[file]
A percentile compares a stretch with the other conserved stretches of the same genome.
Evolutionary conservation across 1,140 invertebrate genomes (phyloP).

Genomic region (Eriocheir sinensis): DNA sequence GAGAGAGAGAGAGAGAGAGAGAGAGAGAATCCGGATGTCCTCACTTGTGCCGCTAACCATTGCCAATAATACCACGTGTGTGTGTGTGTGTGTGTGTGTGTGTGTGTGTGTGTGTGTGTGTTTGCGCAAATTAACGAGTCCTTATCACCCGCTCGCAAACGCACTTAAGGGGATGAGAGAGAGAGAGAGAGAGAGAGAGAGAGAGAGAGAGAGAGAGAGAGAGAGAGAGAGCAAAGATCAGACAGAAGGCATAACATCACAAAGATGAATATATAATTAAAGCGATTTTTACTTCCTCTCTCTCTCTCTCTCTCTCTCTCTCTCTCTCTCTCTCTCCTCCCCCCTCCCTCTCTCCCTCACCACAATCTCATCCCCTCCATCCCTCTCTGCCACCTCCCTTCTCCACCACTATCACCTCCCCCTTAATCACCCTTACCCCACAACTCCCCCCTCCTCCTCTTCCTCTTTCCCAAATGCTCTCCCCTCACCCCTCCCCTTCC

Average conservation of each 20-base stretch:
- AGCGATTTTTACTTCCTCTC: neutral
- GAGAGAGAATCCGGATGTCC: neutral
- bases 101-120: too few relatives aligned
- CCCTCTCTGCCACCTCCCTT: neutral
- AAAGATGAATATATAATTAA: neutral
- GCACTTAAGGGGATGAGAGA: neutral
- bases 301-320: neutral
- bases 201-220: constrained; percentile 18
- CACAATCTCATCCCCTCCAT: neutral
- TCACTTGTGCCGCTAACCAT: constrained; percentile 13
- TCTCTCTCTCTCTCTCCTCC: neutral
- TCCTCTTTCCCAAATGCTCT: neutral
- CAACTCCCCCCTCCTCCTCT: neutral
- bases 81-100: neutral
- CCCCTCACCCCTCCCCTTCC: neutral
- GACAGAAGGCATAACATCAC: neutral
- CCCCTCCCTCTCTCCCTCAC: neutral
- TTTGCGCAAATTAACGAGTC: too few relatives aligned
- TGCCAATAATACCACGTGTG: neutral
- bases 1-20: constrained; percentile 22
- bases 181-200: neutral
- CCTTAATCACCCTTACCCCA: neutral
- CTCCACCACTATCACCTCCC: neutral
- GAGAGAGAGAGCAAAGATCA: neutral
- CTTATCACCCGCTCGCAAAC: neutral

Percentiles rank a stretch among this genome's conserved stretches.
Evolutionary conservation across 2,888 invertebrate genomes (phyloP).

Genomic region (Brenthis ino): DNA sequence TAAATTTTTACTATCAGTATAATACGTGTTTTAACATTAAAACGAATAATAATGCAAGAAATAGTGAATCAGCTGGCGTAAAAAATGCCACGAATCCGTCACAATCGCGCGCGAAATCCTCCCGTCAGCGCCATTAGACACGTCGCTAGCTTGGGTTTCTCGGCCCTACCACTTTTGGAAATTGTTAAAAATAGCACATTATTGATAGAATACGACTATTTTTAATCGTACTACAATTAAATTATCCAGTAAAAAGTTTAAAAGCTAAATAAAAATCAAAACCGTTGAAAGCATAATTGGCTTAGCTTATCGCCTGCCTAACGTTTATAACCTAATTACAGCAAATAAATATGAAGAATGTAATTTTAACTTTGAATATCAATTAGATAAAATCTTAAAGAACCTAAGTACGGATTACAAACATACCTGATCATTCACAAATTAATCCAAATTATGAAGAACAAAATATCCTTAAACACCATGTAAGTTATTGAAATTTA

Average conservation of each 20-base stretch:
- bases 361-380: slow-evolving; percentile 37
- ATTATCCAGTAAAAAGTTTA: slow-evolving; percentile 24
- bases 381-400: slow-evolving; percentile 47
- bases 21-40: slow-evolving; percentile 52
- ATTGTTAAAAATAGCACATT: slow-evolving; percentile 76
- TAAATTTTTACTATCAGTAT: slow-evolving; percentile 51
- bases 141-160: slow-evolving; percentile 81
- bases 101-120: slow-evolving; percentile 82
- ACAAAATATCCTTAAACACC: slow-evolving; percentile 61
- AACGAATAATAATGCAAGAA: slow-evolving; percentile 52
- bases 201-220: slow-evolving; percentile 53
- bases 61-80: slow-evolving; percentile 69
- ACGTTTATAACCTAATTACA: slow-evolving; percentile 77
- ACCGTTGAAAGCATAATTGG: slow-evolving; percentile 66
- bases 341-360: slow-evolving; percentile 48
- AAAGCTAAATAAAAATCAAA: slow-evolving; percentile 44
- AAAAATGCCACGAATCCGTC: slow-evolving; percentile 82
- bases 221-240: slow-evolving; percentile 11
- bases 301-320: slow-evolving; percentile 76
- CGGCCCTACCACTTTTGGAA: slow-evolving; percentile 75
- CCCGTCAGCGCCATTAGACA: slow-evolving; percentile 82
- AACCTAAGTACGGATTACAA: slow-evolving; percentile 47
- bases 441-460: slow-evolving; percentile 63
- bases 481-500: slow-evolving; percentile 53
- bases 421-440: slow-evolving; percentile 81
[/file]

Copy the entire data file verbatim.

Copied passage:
A percentile compares a stretch with the other conserved stretches of the same genome.
Evolutionary conservation across 1,140 invertebrate genomes (phyloP).

Genomic region (Eriocheir sinensis): DNA sequence GAGAGAGAGAGAGAGAGAGAGAGAGAGAATCCGGATGTCCTCACTTGTGCCGCTAACCATTGCCAATAATACCACGTGTGTGTGTGTGTGTGTGTGTGTGTGTGTGTGTGTGTGTGTGTGTTTGCGCAAATTAACGAGTCCTTATCACCCGCTCGCAAACGCACTTAAGGGGATGAGAGAGAGAGAGAGAGAGAGAGAGAGAGAGAGAGAGAGAGAGAGAGAGAGAGAGAGCAAAGATCAGACAGAAGGCATAACATCACAAAGATGAATATATAATTAAAGCGATTTTTACTTCCTCTCTCTCTCTCTCTCTCTCTCTCTCTCTCTCTCTCTCTCCTCCCCCCTCCCTCTCTCCCTCACCACAATCTCATCCCCTCCATCCCTCTCTGCCACCTCCCTTCTCCACCACTATCACCTCCCCCTTAATCACCCTTACCCCACAACTCCCCCCTCCTCCTCTTCCTCTTTCCCAAATGCTCTCCCCTCACCCCTCCCCTTCC

Average conservation of each 20-base stretch:
- AGCGATTTTTACTTCCTCTC: neutral
- GAGAGAGAATCCGGATGTCC: neutral
- bases 101-120: too few relatives aligned
- CCCTCTCTGCCACCTCCCTT: neutral
- AAAGATGAATATATAATTAA: neutral
- GCACTTAAGGGGATGAGAGA: neutral
- bases 301-320: neutral
- bases 201-220: constrained; percentile 18
- CACAATCTCATCCCCTCCAT: neutral
- TCACTTGTGCCGCTAACCAT: constrained; percentile 13
- TCTCTCTCTCTCTCTCCTCC: neutral
- TCCTCTTTCCCAAATGCTCT: neutral
- CAACTCCCCCCTCCTCCTCT: neutral
- bases 81-100: neutral
- CCCCTCACCCCTCCCCTTCC: neutral
- GACAGAAGGCATAACATCAC: neutral
- CCCCTCCCTCTCTCCCTCAC: neutral
- TTTGCGCAAATTAACGAGTC: too few relatives aligned
- TGCCAATAATACCACGTGTG: neutral
- bases 1-20: constrained; percentile 22
- bases 181-200: neutral
- CCTTAATCACCCTTACCCCA: neutral
- CTCCACCACTATCACCTCCC: neutral
- GAGAGAGAGAGCAAAGATCA: neutral
- CTTATCACCCGCTCGCAAAC: neutral

Percentiles rank a stretch among this genome's conserved stretches.
Evolutionary conservation across 2,888 invertebrate genomes (phyloP).

Genomic region (Brenthis ino): DNA sequence TAAATTTTTACTATCAGTATAATACGTGTTTTAACATTAAAACGAATAATAATGCAAGAAATAGTGAATCAGCTGGCGTAAAAAATGCCACGAATCCGTCACAATCGCGCGCGAAATCCTCCCGTCAGCGCCATTAGACACGTCGCTAGCTTGGGTTTCTCGGCCCTACCACTTTTGGAAATTGTTAAAAATAGCACATTATTGATAGAATACGACTATTTTTAATCGTACTACAATTAAATTATCCAGTAAAAAGTTTAAAAGCTAAATAAAAATCAAAACCGTTGAAAGCATAATTGGCTTAGCTTATCGCCTGCCTAACGTTTATAACCTAATTACAGCAAATAAATATGAAGAATGTAATTTTAACTTTGAATATCAATTAGATAAAATCTTAAAGAACCTAAGTACGGATTACAAACATACCTGATCATTCACAAATTAATCCAAATTATGAAGAACAAAATATCCTTAAACACCATGTAAGTTATTGAAATTTA

Average conservation of each 20-base stretch:
- bases 361-380: slow-evolving; percentile 37
- ATTATCCAGTAAAAAGTTTA: slow-evolving; percentile 24
- bases 381-400: slow-evolving; percentile 47
- bases 21-40: slow-evolving; percentile 52
- ATTGTTAAAAATAGCACATT: slow-evolving; percentile 76
- TAAATTTTTACTATCAGTAT: slow-evolving; percentile 51
- bases 141-160: slow-evolving; percentile 81
- bases 101-120: slow-evolving; percentile 82
- ACAAAATATCCTTAAACACC: slow-evolving; percentile 61
- AACGAATAATAATGCAAGAA: slow-evolving; percentile 52
- bases 201-220: slow-evolving; percentile 53
- bases 61-80: slow-evolving; percentile 69
- ACGTTTATAACCTAATTACA: slow-evolving; percentile 77
- ACCGTTGAAAGCATAATTGG: slow-evolving; percentile 66
- bases 341-360: slow-evolving; percentile 48
- AAAGCTAAATAAAAATCAAA: slow-evolving; percentile 44
- AAAAATGCCACGAATCCGTC: slow-evolving; percentile 82
- bases 221-240: slow-evolving; percentile 11
- bases 301-320: slow-evolving; percentile 76
- CGGCCCTACCACTTTTGGAA: slow-evolving; percentile 75
- CCCGTCAGCGCCATTAGACA: slow-evolving; percentile 82
- AACCTAAGTACGGATTACAA: slow-evolving; percentile 47
- bases 441-460: slow-evolving; percentile 63
- bases 481-500: slow-evolving; percentile 53
- bases 421-440: slow-evolving; percentile 81